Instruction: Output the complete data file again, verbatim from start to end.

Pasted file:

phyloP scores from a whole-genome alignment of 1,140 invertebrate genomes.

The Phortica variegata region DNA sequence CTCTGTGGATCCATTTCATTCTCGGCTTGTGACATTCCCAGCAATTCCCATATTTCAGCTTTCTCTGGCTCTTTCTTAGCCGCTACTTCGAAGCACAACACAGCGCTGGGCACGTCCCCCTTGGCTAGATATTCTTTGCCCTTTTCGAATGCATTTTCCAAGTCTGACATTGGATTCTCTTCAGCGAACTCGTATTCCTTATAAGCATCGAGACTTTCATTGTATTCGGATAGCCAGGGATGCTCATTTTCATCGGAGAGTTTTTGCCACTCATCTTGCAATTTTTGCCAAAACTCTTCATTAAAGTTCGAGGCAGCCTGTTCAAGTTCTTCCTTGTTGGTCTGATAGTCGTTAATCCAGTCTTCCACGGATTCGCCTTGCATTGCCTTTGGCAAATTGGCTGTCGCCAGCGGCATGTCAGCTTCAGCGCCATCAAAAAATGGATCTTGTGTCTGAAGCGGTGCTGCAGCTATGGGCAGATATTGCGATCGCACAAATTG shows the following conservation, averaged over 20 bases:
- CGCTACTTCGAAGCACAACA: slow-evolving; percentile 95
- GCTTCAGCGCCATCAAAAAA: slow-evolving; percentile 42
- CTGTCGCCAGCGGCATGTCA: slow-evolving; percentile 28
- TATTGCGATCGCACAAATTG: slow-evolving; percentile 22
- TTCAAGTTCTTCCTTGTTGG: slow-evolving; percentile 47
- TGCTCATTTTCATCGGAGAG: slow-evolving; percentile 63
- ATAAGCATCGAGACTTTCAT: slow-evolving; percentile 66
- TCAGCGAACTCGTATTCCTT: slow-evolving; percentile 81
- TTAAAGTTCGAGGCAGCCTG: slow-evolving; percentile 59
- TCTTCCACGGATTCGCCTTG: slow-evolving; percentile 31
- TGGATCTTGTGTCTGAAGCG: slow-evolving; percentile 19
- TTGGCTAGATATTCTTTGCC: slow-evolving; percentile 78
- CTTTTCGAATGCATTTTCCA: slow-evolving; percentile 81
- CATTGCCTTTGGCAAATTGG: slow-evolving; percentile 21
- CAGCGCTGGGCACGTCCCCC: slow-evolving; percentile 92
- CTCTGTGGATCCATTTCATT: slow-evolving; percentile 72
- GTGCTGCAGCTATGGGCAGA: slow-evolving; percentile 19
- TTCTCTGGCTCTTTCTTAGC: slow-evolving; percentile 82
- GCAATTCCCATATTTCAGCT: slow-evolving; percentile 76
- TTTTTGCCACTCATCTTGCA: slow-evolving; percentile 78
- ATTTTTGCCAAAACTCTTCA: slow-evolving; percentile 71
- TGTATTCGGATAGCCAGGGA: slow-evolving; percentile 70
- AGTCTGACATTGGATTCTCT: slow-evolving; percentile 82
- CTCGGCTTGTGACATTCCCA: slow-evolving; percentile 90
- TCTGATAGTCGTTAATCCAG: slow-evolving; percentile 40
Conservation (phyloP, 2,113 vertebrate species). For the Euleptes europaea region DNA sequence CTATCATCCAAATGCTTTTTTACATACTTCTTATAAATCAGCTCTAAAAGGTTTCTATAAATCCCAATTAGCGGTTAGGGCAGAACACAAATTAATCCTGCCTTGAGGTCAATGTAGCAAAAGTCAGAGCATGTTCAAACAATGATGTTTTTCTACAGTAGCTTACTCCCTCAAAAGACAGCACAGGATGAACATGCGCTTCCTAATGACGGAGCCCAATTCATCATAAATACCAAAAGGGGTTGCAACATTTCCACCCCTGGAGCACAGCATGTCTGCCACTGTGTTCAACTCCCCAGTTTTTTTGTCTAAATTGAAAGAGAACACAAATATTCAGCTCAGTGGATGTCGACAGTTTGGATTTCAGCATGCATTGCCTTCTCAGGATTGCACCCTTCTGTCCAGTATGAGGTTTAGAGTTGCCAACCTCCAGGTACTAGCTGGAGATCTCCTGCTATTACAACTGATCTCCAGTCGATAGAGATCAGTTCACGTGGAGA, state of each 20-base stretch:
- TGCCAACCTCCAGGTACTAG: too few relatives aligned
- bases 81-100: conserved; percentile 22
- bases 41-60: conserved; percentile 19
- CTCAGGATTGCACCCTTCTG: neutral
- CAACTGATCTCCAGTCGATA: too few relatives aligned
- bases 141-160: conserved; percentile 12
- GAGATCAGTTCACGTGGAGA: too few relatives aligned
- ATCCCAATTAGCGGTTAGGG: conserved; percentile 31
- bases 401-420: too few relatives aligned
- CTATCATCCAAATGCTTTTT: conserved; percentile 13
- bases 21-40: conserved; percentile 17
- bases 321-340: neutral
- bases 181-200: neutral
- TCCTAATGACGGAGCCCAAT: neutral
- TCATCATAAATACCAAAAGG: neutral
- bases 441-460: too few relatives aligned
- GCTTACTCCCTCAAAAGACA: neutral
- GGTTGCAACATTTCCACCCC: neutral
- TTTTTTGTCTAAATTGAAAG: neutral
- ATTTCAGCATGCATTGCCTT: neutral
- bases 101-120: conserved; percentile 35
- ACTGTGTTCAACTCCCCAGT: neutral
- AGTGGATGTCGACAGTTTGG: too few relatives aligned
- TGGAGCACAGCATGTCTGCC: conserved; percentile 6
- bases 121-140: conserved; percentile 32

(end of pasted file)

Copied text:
phyloP scores from a whole-genome alignment of 1,140 invertebrate genomes.

The Phortica variegata region DNA sequence CTCTGTGGATCCATTTCATTCTCGGCTTGTGACATTCCCAGCAATTCCCATATTTCAGCTTTCTCTGGCTCTTTCTTAGCCGCTACTTCGAAGCACAACACAGCGCTGGGCACGTCCCCCTTGGCTAGATATTCTTTGCCCTTTTCGAATGCATTTTCCAAGTCTGACATTGGATTCTCTTCAGCGAACTCGTATTCCTTATAAGCATCGAGACTTTCATTGTATTCGGATAGCCAGGGATGCTCATTTTCATCGGAGAGTTTTTGCCACTCATCTTGCAATTTTTGCCAAAACTCTTCATTAAAGTTCGAGGCAGCCTGTTCAAGTTCTTCCTTGTTGGTCTGATAGTCGTTAATCCAGTCTTCCACGGATTCGCCTTGCATTGCCTTTGGCAAATTGGCTGTCGCCAGCGGCATGTCAGCTTCAGCGCCATCAAAAAATGGATCTTGTGTCTGAAGCGGTGCTGCAGCTATGGGCAGATATTGCGATCGCACAAATTG shows the following conservation, averaged over 20 bases:
- CGCTACTTCGAAGCACAACA: slow-evolving; percentile 95
- GCTTCAGCGCCATCAAAAAA: slow-evolving; percentile 42
- CTGTCGCCAGCGGCATGTCA: slow-evolving; percentile 28
- TATTGCGATCGCACAAATTG: slow-evolving; percentile 22
- TTCAAGTTCTTCCTTGTTGG: slow-evolving; percentile 47
- TGCTCATTTTCATCGGAGAG: slow-evolving; percentile 63
- ATAAGCATCGAGACTTTCAT: slow-evolving; percentile 66
- TCAGCGAACTCGTATTCCTT: slow-evolving; percentile 81
- TTAAAGTTCGAGGCAGCCTG: slow-evolving; percentile 59
- TCTTCCACGGATTCGCCTTG: slow-evolving; percentile 31
- TGGATCTTGTGTCTGAAGCG: slow-evolving; percentile 19
- TTGGCTAGATATTCTTTGCC: slow-evolving; percentile 78
- CTTTTCGAATGCATTTTCCA: slow-evolving; percentile 81
- CATTGCCTTTGGCAAATTGG: slow-evolving; percentile 21
- CAGCGCTGGGCACGTCCCCC: slow-evolving; percentile 92
- CTCTGTGGATCCATTTCATT: slow-evolving; percentile 72
- GTGCTGCAGCTATGGGCAGA: slow-evolving; percentile 19
- TTCTCTGGCTCTTTCTTAGC: slow-evolving; percentile 82
- GCAATTCCCATATTTCAGCT: slow-evolving; percentile 76
- TTTTTGCCACTCATCTTGCA: slow-evolving; percentile 78
- ATTTTTGCCAAAACTCTTCA: slow-evolving; percentile 71
- TGTATTCGGATAGCCAGGGA: slow-evolving; percentile 70
- AGTCTGACATTGGATTCTCT: slow-evolving; percentile 82
- CTCGGCTTGTGACATTCCCA: slow-evolving; percentile 90
- TCTGATAGTCGTTAATCCAG: slow-evolving; percentile 40
Conservation (phyloP, 2,113 vertebrate species). For the Euleptes europaea region DNA sequence CTATCATCCAAATGCTTTTTTACATACTTCTTATAAATCAGCTCTAAAAGGTTTCTATAAATCCCAATTAGCGGTTAGGGCAGAACACAAATTAATCCTGCCTTGAGGTCAATGTAGCAAAAGTCAGAGCATGTTCAAACAATGATGTTTTTCTACAGTAGCTTACTCCCTCAAAAGACAGCACAGGATGAACATGCGCTTCCTAATGACGGAGCCCAATTCATCATAAATACCAAAAGGGGTTGCAACATTTCCACCCCTGGAGCACAGCATGTCTGCCACTGTGTTCAACTCCCCAGTTTTTTTGTCTAAATTGAAAGAGAACACAAATATTCAGCTCAGTGGATGTCGACAGTTTGGATTTCAGCATGCATTGCCTTCTCAGGATTGCACCCTTCTGTCCAGTATGAGGTTTAGAGTTGCCAACCTCCAGGTACTAGCTGGAGATCTCCTGCTATTACAACTGATCTCCAGTCGATAGAGATCAGTTCACGTGGAGA, state of each 20-base stretch:
- TGCCAACCTCCAGGTACTAG: too few relatives aligned
- bases 81-100: conserved; percentile 22
- bases 41-60: conserved; percentile 19
- CTCAGGATTGCACCCTTCTG: neutral
- CAACTGATCTCCAGTCGATA: too few relatives aligned
- bases 141-160: conserved; percentile 12
- GAGATCAGTTCACGTGGAGA: too few relatives aligned
- ATCCCAATTAGCGGTTAGGG: conserved; percentile 31
- bases 401-420: too few relatives aligned
- CTATCATCCAAATGCTTTTT: conserved; percentile 13
- bases 21-40: conserved; percentile 17
- bases 321-340: neutral
- bases 181-200: neutral
- TCCTAATGACGGAGCCCAAT: neutral
- TCATCATAAATACCAAAAGG: neutral
- bases 441-460: too few relatives aligned
- GCTTACTCCCTCAAAAGACA: neutral
- GGTTGCAACATTTCCACCCC: neutral
- TTTTTTGTCTAAATTGAAAG: neutral
- ATTTCAGCATGCATTGCCTT: neutral
- bases 101-120: conserved; percentile 35
- ACTGTGTTCAACTCCCCAGT: neutral
- AGTGGATGTCGACAGTTTGG: too few relatives aligned
- TGGAGCACAGCATGTCTGCC: conserved; percentile 6
- bases 121-140: conserved; percentile 32